The Rule Against Bias and the Doctrine of Waiver

James Goudkamp, ‘The Rule against Bias and the Doctrine of Waiver’ (2007) 26 Civil Justice Quarterly pp.310–327.

13 Pages Posted: 2 Mar 2016 Last revised: 5 Mar 2016

See all articles by James Goudkamp

James Goudkamp

University of Oxford - Faculty of Law

Date Written: 2007

Abstract

In recent years, the courts in many jurisdictions have frequently been called upon to consider the right to an impartial tribunal. In doing so, the courts have had cause to examine the circumstances in which this right may be waived. This article offers an analysis of the doctrine of waiver as it operates in this context. It also sets out the arguments that support and militate against its application. It is argued that, contrary to the position which the law presently adopts, the presence of the doctrine in this setting is misconceived. The right to an impartial tribunal exists principally for the purpose of upholding public confidence in the administration of justice. Permitting individual litigants to waive this right impedes the realisation of this objective.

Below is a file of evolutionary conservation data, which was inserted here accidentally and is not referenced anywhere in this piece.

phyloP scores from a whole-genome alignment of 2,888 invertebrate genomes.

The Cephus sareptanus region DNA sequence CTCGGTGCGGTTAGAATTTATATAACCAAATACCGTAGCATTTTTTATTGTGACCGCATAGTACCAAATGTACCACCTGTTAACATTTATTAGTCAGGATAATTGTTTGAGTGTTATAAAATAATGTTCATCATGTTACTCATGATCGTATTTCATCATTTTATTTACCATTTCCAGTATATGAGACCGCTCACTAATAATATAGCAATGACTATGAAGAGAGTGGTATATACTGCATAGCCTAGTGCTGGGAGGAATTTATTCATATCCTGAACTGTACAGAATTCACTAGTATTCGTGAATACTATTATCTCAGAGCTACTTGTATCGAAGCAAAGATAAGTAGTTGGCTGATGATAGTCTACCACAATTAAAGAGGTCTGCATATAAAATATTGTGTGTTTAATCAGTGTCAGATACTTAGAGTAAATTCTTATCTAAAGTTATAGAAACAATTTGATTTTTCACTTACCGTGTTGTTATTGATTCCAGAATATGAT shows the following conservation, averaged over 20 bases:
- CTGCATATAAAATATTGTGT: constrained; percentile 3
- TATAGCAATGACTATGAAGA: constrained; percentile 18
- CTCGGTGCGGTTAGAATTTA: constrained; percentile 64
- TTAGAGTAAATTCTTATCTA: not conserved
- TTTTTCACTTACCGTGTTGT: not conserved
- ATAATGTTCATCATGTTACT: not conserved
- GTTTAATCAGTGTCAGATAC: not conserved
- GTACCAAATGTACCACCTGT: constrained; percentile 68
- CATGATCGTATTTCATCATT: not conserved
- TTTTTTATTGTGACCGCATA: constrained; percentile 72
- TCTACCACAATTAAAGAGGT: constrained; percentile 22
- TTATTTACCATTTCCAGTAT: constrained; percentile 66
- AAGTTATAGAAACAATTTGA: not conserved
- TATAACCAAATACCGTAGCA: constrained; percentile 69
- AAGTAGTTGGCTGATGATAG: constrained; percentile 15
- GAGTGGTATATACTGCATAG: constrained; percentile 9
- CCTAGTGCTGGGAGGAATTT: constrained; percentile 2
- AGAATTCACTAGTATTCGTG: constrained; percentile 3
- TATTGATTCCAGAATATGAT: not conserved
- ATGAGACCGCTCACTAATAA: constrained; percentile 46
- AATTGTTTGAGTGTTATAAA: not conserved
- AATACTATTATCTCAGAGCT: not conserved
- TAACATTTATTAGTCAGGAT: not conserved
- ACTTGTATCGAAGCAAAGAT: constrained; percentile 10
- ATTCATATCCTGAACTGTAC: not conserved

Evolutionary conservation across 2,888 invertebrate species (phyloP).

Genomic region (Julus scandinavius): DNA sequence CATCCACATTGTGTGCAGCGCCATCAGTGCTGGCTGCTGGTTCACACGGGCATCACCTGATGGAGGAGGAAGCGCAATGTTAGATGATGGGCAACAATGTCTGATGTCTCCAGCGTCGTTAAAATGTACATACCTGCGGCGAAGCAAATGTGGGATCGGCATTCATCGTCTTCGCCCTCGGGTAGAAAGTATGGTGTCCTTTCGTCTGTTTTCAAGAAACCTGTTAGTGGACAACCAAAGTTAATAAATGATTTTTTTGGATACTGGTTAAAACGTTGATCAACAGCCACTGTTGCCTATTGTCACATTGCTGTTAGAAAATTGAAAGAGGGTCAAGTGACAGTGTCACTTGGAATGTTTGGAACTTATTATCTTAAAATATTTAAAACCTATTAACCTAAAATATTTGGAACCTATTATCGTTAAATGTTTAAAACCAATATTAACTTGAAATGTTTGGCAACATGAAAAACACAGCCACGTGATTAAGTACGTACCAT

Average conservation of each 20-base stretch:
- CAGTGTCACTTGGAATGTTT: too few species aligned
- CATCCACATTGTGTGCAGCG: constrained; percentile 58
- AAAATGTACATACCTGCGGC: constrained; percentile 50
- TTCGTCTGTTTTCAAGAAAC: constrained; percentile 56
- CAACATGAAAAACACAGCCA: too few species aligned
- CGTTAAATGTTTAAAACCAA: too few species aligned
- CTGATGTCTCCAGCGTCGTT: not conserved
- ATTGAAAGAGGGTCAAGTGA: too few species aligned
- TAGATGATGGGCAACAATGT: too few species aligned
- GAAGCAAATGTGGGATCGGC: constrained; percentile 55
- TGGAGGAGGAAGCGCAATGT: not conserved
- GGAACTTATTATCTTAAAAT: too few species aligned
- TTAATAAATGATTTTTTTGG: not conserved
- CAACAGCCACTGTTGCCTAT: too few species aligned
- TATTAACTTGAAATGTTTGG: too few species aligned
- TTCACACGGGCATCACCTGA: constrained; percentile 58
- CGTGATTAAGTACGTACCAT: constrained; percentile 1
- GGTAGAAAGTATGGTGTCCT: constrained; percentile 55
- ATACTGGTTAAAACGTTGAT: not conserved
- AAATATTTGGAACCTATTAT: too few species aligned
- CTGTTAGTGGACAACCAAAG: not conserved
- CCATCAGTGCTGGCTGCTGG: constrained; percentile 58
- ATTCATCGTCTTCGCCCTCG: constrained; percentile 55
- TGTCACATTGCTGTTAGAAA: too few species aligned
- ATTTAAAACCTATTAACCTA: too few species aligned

Keywords: civil procedure, judicial bias, judicial independence, waiver

JEL Classification: K41

Suggested Citation

Goudkamp, James, The Rule Against Bias and the Doctrine of Waiver (2007). James Goudkamp, ‘The Rule against Bias and the Doctrine of Waiver’ (2007) 26 Civil Justice Quarterly pp.310–327.. Available at SSRN: https://ssrn.com/abstract=2740287

James Goudkamp (Contact Author)

University of Oxford - Faculty of Law ( email )

St Cross Building
St Cross Road
Oxford, OX1 3UL
United Kingdom

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